A secondary school teacher who believes her skin has become “addicted to steroid creams” now vacuums her bed every morning as she sheds it “like a snake” in her sleep after ‘going cold turkey following 44 years of using the treatments.
First prescribed corticosteroid creams when she was around 10 for a “small patches of eczema” on her elbows, knees and hands, mother-of-two Nicky Higgs, 54, finally stopped using them altogether in January 2021, as if she stopped and started applications her symptoms flared up uncontrollably.
Reading about topical steroid withdrawal (TSW) after suspecting the creams were no longer working for her and often feeling ill when she was not using them, she was alarmed to see reported symptoms including everything from burning, weeping and peeling skin to insomnia, fatigue and depression.
Nicky when she was using the steroid cream (Collect / PA Real Life).
Deciding to cease using steroids altogether, Nicky, who lives with her husband Simon Higgs, 55, a professional, and their 19-year-old daughter, in Wirral, Merseyside, said: “Every time I went to the doctor for my eczema for decades they’d prescribe steroids and I’d use them.
“The cream would clear up the eczema quickly then I’d stop using it and my skin would just get even worse. It was peeling, shedding, crusty and red.
“It was only when I read about TSW that everything clicked into place. It was actually withdrawing from the steroids that was making me ill. “
She added: “Looking back, I think my skin had been addicted to the steroids for a long time and I’d been having mini withdrawals and just not known it.”
Sadly, during the 15 months that Nicky has now gone without using any steroid creams, her withdrawal means her symptoms have become far worse, although she hopes they will soon get better.
She explained: “No one knows how long TSW will go on for. One doctor said it could be three to five years. I just have to brave it out. “
Nicky, who teaches art and food technology part-time as her TSW has left her unable to work full-time, was first diagnosed with the dry, itchy skin condition eczema in childhood.
By the age of 10, she was using two different steroid creams regularly for the dry skin that would come up on her hands.
Also discovering she had allergies to cats, most dogs, dairy and wheat, she changed her diet and lifestyle, too.
And using steroid creams became part of her routine.
But, in late 2020, she suffered an eczema flare-up that spread to her face for the very first time.
Heading to her GP, she was again prescribed a steroid cream.
She said: “Using the cream yet again my face healed up fast. But, within just a few days, it came back.
“I knew then that the creams weren’t doing what they should. I got myself in a right state. “
Swearing off steroids, by January 2021, Nicky says her whole body was swollen, red and itchy. She also developed open sores and oozing skin.
Turning to the Internet, she read about the symptoms of TSW. According to the National Eczema Association, they can include burning, weeping, flaking, shedding, peeling, swelling, redness, wrinkling, thin skin, pus-filled bumps, cracking, itching, nodules, pain, insomnia, hair loss, shivering, fatigue , depression and disability, when long term topical corticosteroid cream users cease applying them.
Nicky said: “I read about the scabbing, oozing, redness, swelling. It was exactly my symptoms. I had all of it.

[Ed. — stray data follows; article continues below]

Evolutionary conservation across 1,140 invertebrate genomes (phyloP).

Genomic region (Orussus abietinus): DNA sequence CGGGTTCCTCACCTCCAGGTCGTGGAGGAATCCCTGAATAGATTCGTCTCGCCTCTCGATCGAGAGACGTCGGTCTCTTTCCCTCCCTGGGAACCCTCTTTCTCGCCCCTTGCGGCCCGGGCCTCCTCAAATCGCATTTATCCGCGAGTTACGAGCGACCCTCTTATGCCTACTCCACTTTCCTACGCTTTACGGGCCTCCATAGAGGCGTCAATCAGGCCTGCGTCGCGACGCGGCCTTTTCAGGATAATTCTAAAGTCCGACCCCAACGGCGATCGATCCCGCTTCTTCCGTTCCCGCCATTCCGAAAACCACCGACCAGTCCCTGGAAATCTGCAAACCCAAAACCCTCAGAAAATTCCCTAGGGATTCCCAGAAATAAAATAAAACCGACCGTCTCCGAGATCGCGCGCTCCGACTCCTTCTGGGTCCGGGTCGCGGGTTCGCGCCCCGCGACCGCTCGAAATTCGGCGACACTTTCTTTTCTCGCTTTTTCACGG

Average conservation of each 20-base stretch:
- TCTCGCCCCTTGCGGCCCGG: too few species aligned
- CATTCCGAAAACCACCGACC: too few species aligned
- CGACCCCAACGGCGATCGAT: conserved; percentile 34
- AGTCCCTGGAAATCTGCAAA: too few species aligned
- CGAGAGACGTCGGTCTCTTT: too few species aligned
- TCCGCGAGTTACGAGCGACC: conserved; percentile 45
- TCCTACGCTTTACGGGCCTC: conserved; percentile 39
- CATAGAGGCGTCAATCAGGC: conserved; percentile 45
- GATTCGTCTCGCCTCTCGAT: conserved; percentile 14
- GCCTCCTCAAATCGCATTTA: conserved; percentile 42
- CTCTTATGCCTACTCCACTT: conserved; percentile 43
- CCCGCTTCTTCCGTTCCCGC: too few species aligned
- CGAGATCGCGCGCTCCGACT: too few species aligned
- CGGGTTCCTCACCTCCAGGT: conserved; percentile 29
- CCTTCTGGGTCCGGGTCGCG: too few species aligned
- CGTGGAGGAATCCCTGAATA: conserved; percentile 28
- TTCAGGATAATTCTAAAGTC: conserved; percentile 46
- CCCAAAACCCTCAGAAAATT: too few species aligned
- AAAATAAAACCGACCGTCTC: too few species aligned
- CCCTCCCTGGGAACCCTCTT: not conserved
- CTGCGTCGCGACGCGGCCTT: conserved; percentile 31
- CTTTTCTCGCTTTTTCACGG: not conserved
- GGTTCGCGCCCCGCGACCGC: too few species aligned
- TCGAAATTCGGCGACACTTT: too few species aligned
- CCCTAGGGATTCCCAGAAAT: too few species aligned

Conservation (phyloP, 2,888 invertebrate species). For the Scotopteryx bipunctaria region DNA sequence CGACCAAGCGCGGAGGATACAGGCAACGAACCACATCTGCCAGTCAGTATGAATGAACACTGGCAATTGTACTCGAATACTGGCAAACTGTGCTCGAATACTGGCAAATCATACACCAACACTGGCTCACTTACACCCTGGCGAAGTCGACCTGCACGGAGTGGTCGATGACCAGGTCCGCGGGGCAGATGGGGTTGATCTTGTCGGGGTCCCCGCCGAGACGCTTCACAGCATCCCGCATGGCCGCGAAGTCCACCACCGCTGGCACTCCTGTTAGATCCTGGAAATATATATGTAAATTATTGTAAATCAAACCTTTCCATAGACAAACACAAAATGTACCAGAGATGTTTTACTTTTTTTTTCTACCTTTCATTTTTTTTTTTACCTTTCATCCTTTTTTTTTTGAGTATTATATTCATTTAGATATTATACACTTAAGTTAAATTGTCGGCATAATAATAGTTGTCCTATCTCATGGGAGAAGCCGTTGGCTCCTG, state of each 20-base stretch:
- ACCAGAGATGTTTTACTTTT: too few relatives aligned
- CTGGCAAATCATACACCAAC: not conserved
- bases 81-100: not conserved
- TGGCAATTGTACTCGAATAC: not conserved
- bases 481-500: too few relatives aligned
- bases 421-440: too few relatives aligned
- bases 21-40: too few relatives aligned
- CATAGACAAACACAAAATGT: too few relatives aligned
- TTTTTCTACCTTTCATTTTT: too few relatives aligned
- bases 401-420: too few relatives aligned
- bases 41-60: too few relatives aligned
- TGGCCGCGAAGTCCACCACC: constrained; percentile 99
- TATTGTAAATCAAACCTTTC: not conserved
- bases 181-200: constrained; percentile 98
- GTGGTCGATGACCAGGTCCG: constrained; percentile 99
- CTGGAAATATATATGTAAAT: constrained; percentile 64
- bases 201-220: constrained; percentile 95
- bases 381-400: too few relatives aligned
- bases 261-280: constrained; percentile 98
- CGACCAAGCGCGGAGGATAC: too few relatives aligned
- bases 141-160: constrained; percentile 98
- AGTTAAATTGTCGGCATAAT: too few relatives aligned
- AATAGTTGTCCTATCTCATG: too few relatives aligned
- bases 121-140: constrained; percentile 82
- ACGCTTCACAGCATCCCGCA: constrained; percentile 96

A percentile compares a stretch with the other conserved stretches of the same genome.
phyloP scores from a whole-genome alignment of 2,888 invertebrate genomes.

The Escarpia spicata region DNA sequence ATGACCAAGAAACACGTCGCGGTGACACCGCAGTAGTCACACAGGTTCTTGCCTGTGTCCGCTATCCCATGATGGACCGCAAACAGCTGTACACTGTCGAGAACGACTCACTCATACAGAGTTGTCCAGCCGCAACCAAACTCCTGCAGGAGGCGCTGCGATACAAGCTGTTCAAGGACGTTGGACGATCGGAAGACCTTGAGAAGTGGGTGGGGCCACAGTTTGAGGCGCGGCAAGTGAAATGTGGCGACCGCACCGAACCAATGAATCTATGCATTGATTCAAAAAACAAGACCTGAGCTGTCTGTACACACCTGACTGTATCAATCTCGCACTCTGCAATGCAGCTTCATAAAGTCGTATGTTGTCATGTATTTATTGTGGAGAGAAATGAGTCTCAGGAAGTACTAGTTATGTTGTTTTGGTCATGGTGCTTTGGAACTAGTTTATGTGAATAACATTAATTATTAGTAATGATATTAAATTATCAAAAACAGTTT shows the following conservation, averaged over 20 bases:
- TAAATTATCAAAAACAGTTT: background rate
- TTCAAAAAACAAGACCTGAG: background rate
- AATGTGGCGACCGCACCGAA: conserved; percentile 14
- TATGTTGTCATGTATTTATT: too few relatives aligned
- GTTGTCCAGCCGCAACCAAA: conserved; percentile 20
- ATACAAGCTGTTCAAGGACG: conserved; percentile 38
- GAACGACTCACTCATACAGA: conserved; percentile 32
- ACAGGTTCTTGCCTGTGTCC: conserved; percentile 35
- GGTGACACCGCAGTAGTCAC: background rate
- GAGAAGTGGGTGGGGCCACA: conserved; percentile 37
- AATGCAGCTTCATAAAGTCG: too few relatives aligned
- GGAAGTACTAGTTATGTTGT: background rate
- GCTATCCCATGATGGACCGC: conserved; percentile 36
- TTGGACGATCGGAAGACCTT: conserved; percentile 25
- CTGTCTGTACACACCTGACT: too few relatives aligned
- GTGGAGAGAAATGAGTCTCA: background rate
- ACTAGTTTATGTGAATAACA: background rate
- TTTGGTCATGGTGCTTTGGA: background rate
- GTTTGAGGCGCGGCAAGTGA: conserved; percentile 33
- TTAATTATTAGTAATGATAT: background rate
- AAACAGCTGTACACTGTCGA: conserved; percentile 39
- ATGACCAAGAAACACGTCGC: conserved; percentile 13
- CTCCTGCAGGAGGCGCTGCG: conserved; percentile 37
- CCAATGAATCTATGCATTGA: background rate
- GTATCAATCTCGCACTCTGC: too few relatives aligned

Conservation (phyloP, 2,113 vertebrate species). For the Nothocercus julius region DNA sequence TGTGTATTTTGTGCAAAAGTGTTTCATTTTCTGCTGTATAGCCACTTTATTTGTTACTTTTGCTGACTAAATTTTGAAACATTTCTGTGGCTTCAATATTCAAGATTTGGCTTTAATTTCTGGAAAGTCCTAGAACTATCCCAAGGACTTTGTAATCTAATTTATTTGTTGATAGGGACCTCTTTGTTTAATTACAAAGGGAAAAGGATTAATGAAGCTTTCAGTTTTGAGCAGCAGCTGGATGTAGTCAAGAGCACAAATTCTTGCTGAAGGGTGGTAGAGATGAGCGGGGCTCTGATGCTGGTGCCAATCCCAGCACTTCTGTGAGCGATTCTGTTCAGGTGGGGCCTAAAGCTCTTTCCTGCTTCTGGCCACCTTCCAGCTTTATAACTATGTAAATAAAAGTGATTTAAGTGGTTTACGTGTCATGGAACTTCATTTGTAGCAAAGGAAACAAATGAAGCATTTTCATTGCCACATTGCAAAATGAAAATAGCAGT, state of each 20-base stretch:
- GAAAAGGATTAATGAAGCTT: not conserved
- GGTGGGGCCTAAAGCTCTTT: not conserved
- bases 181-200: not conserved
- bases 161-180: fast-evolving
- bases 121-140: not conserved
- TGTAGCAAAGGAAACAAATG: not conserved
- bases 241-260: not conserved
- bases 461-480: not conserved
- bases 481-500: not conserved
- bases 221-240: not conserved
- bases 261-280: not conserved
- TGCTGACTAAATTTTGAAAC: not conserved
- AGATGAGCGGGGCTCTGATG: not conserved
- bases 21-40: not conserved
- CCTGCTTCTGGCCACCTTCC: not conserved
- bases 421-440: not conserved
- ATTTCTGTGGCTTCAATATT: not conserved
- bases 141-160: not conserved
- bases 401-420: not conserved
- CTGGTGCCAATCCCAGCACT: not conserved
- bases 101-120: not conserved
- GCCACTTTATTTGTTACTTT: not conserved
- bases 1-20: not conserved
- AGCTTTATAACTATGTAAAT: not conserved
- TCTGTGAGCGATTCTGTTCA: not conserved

“I realized then that this wasn’t eczema. This was a response to the way I’d been told to treat that issue and was a hundred times worse. “
Reading all she could about TSW, Nicky decided the only way to come through the withdrawal was to go without using the creams ever again, even though this triggered months of agony, which she is still enduring.
Keen to speed up the process, Nicky also tried some practices she read about online, explaining: “I went without any moisturiser at all for three or four months.
“It was really hard but, luckily, I was off work in lockdown. My skin was super dry and flaky but then did start to get a bit better. “
She added: “I also reduced washing. I wash the important bits every day but have a shower maybe twice a week.
“It’s all an attempt for my skin to start finding its balance again.”
For over a year now, Nicky’s skin has been cracking so badly it bleeds.
Unable to stop herself scratching her itching flesh at night, she still regularly wakes up covered in blood and with her sheets full of skin flakes, which she uses a small handheld vacuum cleaner to suck up every morning.
She now has cycles where her skin improves for some time and then gets worse again.
She said: “I feel like I’ve aged about 30 years in the last year. My skin is now thick and wrinkled.
I realized then that this wasn’t eczema. This was a response to the way I’d been told to treat that issue and was a hundred times worse.
“I’m hopeful that at the end of this process I will have just my original little bits of eczema.
“Even though withdrawal is horrible and terrifying, I can’t be stuck in this cycle of steroid use. I would much rather go through this and come out the other side with clear skin. “
Until that day comes, Nicky uses Lyonsleaf Zinc and Calendula cream to help with her weeping skin.
She also joined a protest march through London’s Westminster this spring alongside an online community of sufferers to raise awareness of TSW.
Nicky is keen to promote awareness of TSW and advises anyone else who has used steroids long-term and thinks they may be withdrawing to look up the symptoms, explaining: “I want anyone using steroids to get clued up on the symptoms. We should all know what could potentially happen. “